Fourth Industrial Revolution

Have we just discovered how to upload knowledge to our brains?

A woman walks past a display of a brain slice of patient "H.M." at the press preview for the MIT 150 Exhibition at the MIT Museum, celebrating Massachusetts Institute of Technology's 150 year anniversary, in Cambridge, Massachusetts January 7, 2011. Patient H.M. has been extensively studied because of his inability to form long term memories following brain surgery in 1953 for his epilepsy. REUTERS/Brian Snyder

Put on your thinking cap ... an electrical stimulator could amp up brain function Image: REUTERS/Brian Snyder

Joe Myers
Writer, Forum Agenda
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Neuroscience

Knowledge, skills and information could one day be fed directly into our brains, say neuroscientists.

A team from HRL Laboratories has developed a technique using electrical brain stimulation that enhances learning. The research, published in Frontiers in Human Neuroscience, showed that stimulation was able to improve skill learning and retention among novice trainee pilots.

Dr Matthew Phillips, one of the researchers, believes this type of accelerated learning could become commonplace. “As we discover more about optimizing, personalizing and adapting brain stimulation protocols, we’ll likely see this technology become routine in training and classroom environments,” he says.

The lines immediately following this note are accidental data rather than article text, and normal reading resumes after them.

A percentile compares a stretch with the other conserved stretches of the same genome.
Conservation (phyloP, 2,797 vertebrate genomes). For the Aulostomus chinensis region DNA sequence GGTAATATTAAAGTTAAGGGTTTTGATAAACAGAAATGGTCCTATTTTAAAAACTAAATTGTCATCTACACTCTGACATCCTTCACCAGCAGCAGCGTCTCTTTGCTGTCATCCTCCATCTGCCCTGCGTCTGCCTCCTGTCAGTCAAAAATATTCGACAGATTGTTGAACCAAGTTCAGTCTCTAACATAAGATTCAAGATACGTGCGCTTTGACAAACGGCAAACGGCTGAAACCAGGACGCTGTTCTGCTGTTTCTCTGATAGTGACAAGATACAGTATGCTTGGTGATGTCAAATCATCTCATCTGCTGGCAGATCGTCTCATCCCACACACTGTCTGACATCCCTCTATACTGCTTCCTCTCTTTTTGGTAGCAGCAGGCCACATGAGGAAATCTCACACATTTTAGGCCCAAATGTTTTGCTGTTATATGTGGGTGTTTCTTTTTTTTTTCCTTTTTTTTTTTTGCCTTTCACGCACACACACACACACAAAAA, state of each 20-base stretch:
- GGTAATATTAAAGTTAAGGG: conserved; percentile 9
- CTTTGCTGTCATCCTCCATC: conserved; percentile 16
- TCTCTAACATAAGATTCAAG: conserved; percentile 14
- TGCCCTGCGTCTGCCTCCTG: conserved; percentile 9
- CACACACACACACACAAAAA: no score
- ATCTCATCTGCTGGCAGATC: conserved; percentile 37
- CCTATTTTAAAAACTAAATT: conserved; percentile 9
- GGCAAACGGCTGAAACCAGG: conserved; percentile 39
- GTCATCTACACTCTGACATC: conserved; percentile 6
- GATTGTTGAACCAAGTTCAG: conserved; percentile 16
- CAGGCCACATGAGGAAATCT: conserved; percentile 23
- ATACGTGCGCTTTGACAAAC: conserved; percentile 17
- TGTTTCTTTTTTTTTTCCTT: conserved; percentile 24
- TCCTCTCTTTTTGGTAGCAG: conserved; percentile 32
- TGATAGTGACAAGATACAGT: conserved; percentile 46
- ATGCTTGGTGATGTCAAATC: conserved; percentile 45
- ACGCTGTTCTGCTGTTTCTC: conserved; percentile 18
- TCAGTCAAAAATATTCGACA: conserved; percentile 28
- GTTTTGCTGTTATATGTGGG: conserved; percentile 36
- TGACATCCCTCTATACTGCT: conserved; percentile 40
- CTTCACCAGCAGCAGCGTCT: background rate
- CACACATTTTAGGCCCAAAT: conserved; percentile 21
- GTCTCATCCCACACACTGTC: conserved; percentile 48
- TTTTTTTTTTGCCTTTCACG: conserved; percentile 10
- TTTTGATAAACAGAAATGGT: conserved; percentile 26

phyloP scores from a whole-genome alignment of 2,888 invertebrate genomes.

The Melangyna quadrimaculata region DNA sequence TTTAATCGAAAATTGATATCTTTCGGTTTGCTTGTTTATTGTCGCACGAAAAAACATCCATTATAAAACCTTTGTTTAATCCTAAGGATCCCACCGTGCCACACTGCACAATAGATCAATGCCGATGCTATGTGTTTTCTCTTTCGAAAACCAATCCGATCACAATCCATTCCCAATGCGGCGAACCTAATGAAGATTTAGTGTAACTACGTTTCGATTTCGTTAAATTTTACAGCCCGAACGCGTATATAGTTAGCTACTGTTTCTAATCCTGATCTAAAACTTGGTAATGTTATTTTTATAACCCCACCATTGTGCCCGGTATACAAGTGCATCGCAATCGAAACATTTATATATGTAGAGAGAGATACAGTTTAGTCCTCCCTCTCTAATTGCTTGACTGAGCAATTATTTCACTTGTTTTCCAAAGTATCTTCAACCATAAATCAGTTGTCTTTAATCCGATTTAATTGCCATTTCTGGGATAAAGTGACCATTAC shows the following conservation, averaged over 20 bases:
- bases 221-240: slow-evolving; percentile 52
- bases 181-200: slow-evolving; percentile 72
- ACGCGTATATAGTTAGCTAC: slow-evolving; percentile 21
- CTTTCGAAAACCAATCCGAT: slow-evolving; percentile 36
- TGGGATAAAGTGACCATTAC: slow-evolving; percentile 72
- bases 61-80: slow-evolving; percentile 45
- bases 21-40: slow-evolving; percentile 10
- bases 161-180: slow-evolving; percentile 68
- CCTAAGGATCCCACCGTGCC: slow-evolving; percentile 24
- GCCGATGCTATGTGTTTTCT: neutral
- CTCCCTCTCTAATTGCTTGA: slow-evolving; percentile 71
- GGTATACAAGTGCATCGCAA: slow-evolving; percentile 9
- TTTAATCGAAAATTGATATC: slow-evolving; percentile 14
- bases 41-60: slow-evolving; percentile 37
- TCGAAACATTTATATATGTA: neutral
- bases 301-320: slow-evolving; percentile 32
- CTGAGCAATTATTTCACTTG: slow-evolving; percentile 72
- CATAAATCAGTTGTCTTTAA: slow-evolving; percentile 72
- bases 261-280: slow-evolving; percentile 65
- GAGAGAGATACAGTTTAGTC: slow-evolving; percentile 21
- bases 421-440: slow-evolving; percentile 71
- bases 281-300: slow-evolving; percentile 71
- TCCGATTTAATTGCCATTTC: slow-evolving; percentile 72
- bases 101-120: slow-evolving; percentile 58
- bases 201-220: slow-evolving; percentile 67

How does it work?

The experiment used transcranial direct current stimulation (TDCS) to transmit the brain activity of trained pilots into novices as they used a flight simulator. The novices were then subjected to a series of tests within the simulator, while wearing an electrode-embedded head cap. These tests took place across four consecutive days, as participants’ performance was monitored as they attempted to land the aircraft.

Results showed that those receiving the stimulation saw a greater improvement in their piloting ability, compared with a control group. “We measured the average G-force of the plane during the simulated landing and compared it to control subjects who received a mock brain stimulation,” explained Phillips.

So The Matrix is here?

While there is a way to go before we understand the protocols and processes involved, this stimulation technique offers a window on a future where skill-acquisition devices are commonplace, such as those seen in the sci-fi film The Matrix. However, says Phillips, it could one day make passing your driving test, taking exams or learning a language a little bit easier.

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